Atypical reliance on monocular visual pathway for face and word recognition in developmental dyslexia

Noa Peskin, Marlene Behrmann, Shai Gabay, Yafit Gabay

Research output: Contribution to journalArticlepeer-review

Abstract

Studies with individuals with developmental dyslexia (DD) have documented impaired perception of words and faces, both of which are domains of visual expertise for human adults. In this study, we examined a possible mechanism that might be associated with the impaired acquisition of visual expertise for words and faces in DD, namely, the atypical engagement of the monocular visual pathway. Participants with DD and typical readers (TR) judged whether a pair of sequentially presented unfamiliar faces or nonwords were the same or different, and the pair of stimuli were displayed in an eye-specific fashion using a stereoscope. Based on evidence of greater reliance on subcortical structures early in development, we predicted differences between the groups in the engagement of lower (monocular) versus higher (binocular) regions of the visual pathways. Whereas the TR group showed a monocular advantage for both stimulus types, the DD participants evinced a monocular advantage for faces and words that was much greater than that measured in the TRs. These findings indicate that the DD individuals have enhanced subcortical engagement and that this might arise from the failure to fine-tune cortical correlates mediating the discrimination of homogeneous exemplars in domains of expertise.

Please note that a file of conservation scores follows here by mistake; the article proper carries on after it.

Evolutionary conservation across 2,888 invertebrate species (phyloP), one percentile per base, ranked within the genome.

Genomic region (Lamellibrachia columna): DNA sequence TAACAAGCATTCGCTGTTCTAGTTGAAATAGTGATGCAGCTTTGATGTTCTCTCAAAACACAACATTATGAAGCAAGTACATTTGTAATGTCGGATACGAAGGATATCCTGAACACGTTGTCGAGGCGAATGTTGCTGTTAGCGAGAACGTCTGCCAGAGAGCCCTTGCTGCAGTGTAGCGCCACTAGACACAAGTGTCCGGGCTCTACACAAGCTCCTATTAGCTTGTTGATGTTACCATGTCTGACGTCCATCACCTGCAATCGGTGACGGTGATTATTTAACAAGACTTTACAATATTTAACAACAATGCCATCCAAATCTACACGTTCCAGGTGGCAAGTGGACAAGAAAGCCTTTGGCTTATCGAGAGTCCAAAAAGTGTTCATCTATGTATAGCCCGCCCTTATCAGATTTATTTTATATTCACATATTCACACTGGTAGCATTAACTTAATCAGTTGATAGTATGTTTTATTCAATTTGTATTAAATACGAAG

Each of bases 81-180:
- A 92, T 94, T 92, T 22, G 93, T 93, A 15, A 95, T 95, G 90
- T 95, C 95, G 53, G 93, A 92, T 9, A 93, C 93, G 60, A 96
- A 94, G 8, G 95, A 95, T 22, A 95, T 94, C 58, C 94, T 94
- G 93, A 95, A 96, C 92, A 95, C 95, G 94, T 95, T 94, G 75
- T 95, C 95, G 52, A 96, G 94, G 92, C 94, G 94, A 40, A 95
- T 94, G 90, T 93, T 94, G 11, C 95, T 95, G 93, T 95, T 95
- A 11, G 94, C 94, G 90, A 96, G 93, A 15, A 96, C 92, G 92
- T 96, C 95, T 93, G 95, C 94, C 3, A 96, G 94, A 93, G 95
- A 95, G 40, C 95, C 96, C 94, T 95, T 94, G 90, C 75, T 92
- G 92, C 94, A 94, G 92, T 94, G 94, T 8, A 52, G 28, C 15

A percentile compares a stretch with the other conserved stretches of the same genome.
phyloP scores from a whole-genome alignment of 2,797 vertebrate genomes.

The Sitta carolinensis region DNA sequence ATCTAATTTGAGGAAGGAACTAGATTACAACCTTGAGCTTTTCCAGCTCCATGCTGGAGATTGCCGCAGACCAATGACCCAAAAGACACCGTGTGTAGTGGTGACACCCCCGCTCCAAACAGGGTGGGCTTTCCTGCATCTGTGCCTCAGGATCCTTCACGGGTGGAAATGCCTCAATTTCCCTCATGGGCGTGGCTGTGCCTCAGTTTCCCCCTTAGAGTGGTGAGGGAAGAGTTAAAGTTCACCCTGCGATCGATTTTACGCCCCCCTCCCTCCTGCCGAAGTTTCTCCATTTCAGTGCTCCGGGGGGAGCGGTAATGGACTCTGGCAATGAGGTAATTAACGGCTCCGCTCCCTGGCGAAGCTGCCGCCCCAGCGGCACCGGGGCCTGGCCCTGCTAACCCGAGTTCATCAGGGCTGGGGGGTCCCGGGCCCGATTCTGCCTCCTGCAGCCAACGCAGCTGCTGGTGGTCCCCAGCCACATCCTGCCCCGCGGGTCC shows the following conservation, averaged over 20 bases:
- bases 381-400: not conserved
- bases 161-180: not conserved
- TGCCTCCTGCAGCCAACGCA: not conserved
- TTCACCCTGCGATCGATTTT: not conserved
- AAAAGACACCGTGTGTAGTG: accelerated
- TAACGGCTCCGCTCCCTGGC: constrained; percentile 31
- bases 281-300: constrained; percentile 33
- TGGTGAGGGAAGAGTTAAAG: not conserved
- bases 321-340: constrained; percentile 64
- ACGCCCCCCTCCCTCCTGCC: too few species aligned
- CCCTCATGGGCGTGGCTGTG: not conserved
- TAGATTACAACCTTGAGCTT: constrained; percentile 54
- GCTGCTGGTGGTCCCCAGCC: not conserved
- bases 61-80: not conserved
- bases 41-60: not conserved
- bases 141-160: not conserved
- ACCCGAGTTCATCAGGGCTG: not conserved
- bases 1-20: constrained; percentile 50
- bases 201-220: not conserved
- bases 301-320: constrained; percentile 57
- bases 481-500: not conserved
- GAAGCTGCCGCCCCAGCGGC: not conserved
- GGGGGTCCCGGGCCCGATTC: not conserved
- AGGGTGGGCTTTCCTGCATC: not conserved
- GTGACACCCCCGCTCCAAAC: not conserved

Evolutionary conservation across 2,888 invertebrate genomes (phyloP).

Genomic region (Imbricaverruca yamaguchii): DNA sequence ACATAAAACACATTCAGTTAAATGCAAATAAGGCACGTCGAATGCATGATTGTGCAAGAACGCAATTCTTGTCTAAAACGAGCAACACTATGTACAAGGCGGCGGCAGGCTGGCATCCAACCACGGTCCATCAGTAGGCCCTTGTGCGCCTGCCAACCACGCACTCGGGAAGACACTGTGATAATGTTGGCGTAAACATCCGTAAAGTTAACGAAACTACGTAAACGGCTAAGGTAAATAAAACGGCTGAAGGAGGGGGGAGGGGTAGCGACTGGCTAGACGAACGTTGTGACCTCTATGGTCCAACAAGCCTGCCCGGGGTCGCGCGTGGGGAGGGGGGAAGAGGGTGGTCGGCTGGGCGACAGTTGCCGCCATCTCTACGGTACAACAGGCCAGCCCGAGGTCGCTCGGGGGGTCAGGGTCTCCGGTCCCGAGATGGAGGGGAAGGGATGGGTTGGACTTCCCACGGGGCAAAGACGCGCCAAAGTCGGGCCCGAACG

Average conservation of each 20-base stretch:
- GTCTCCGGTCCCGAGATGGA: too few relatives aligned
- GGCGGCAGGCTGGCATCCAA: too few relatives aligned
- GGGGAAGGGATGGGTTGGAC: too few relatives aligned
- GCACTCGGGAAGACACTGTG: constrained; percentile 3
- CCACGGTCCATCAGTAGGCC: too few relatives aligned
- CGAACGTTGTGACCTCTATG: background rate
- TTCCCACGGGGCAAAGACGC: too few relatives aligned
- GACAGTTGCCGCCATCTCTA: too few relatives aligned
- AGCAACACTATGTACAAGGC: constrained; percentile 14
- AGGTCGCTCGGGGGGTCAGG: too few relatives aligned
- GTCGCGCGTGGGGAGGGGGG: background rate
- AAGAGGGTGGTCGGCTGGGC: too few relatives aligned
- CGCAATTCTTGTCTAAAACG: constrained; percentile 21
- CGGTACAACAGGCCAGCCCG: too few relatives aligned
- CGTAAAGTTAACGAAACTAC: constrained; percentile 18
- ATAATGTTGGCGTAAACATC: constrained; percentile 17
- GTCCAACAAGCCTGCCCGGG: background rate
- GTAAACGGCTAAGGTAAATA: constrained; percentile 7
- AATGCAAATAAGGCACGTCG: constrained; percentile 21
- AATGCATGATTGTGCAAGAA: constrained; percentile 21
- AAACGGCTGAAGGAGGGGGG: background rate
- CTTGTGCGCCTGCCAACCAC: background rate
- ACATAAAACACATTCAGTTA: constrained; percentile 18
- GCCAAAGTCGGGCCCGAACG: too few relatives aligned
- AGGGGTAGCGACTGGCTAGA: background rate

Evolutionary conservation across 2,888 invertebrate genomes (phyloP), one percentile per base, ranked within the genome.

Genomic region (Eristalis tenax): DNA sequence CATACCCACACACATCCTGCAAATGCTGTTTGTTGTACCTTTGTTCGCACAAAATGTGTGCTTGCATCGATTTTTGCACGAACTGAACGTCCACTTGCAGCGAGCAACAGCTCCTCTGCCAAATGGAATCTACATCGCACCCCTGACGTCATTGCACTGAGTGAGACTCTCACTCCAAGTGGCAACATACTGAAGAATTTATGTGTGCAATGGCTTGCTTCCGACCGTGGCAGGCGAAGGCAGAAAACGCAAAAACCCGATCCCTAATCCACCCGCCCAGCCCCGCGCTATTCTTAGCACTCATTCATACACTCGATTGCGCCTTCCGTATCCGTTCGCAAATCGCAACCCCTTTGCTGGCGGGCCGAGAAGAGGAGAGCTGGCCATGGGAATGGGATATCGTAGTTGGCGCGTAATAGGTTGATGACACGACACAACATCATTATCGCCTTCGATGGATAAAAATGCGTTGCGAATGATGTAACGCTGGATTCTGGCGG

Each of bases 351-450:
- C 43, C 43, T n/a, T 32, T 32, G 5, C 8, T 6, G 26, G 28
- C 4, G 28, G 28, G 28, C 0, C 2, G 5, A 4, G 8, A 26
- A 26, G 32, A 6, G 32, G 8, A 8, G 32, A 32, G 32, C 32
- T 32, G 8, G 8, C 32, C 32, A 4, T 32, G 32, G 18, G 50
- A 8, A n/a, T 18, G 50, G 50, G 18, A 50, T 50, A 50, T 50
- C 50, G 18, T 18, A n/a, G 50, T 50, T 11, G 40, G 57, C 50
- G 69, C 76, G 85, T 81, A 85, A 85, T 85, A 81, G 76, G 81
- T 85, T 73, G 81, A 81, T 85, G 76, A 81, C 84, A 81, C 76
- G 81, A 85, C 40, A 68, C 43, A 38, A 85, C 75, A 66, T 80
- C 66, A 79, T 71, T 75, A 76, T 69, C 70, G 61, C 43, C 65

Original languageEnglish
Article number106106
JournalBrain and Cognition
Volume174
DOIs
StatePublished - Feb 2024

Bibliographical note

Publisher Copyright:
© 2023 Elsevier Inc.

Keywords

  • Cortical-subcortical regions
  • Developmental dyslexia
  • Face and word processing
  • Monocular channels
  • Perceptual recognition

ASJC Scopus subject areas

  • Experimental and Cognitive Psychology
  • Neuropsychology and Physiological Psychology
  • Developmental and Educational Psychology
  • Arts and Humanities (miscellaneous)
  • Cognitive Neuroscience

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